Polte 7.65mm Browning-Round Ball Bullet

I recently ran across this drawing in my files. Has anyone seen one of these cartridges? What is the bullet made of? Is it known in any other calibers?



Lew - I have over 1,000 7.65 mm Browning rounds in my collection and don’t collect dates, but I have never seen or heard of this round before. Interesting. A 7.65 Browning Germany Gallery and training cartridge. Wonder if they ever actually made one? Lots of factory drawings from all over the world are of proposed rounds that seemingly never got made. Engineering thought they were keen and marketing thought they would flop. Marketing often gets the final say.

John, If you said “Produced” instead of “made” I’d agree with you. Things like this are a lot simpler to make in a test shop than they are to draw us. My bet is that some of these were made up in a test shop at Polte, fired and different things like the crimp, etc were tried before they ever made a drawing. Then a trial lot was probably made from the drawing but in the end there was never a military customer who wanted enough of them to get them approved for production in 1942

. After all, there is a Polte board with this same kind of load on it with a red plastic bullet. Perhaps part of the same effort.

I can’t speak for what Polte actually did but I have seen the same thing done in the US in the labs at Eglin AFB and I’ve been told that ammunition suppliers to the AF did the same thing. I know the first washer stack rounds were made up from a rough sketch and quite a few variations were tried before they settled on a design and drew it up and had a quantity made for more comprehensive testing. I suspect all ammunition companies pretty much do this.

Just my opinion.



An identical cartridge was made by Polte in 7,9 x 57 caliber (aux St 1 42). Kent’s book (revised edition) p. 110 describe its projectile as “…bright red ferrous sulphide ball…”.

This drawing and picture were taken from “Die Patronen 7,9mm der Deutschen Wehrmacht 1930-1945” by Windisch/Micke/Kellner who describe it as:

“6.20 Short Range Training Cartridge Zeilpatrone (Experimental)
A short-range machine gun training cartridge for indoor shooting ranges was developed by Polte at Magdeburg with a red plastic ball for a bullet. (Fig 6.20.1). Details are not available.”

Apparently the round is only known as components and a Polte board.

The drawing says ‘Ziel u. Übungspatrone’ which translates as ‘target and training round’.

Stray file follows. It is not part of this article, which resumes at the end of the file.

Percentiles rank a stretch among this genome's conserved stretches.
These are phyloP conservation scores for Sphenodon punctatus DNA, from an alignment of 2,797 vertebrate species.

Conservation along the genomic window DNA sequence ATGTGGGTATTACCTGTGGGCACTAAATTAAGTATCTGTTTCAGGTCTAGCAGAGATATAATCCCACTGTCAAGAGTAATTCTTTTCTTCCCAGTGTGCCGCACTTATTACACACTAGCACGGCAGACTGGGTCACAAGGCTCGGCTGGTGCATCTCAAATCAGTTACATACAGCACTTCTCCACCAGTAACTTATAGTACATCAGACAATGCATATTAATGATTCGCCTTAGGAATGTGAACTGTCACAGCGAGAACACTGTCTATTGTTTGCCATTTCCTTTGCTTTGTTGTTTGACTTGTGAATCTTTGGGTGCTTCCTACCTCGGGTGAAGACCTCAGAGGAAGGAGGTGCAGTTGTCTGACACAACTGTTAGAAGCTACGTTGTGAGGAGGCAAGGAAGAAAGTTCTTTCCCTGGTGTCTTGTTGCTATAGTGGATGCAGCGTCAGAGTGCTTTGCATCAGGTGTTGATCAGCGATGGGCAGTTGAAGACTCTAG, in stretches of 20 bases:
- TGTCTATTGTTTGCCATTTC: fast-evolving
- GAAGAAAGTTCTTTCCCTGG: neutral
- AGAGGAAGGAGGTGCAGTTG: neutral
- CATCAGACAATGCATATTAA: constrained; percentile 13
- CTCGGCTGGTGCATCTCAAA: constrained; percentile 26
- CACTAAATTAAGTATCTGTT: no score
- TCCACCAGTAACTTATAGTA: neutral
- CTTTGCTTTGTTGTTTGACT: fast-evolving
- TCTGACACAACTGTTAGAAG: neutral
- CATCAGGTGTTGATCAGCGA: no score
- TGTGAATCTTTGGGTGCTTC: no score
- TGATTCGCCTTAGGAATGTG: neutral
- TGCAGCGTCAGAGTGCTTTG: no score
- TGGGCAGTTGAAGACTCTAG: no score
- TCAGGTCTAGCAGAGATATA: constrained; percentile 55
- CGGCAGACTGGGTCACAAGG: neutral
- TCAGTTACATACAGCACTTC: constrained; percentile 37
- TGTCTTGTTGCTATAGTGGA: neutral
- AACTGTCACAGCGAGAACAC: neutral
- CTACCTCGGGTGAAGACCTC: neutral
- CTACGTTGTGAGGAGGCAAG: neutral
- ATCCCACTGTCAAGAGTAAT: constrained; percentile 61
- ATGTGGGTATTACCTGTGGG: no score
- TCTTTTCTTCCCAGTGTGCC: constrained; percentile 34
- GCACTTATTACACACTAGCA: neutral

Looks like some short range target practice round.

The resolution is a bit low, but I think I can read ‘Fliesspappe’, which would be a felt wad (between the ball and the powder).

Well, I thought that this (un)famous story about the so-called “ferrous sulphide” bullet was gone for ever…Unhappily, it does not appear to be …

When my old friend Dan Kent wrote his excellent Mauser book (1st and 2d editions), I was not aware about it and did not tell him in time. We had a lots of discussions on the 7,92 mm subject, but not about this point, alas…

The “story” goes up to a note by the late Fred Datig, in one of his classical “Cartridge for Collecrtors books”. It was about a short range version of the 7,92x33 cartridge.

I do not know when and where our dear old Fred found this phoony, but as far as I know, ferrous sulphide was NEVER used to make any bullet, for the good reason that its mechanical properties would have not allowed it.

This substance is a (bad) iron ore, usually refered as Iron Pyrite, or “fools gold”, because its bright cristalline yellow aspect could basly induce the not-knowing prospector…

A very bad iron as most of its composition results in sulphur, so it is used in the industry not for the metal, but to obtain this component to make sulphuric acid, by “grilling” it in special ovens.

I also spoke about its structure, as it is usually found in beautiful cristalline masses, appraised by the collectors of rocks and minerals (another of my old interests! just ask why I love so much to visit Bill in Tucson…!), and by no ways, it could be possible to work it otherwise than in powder…(the only solution should be to make it solid thanks to an organic plastic liant or kind of glue)…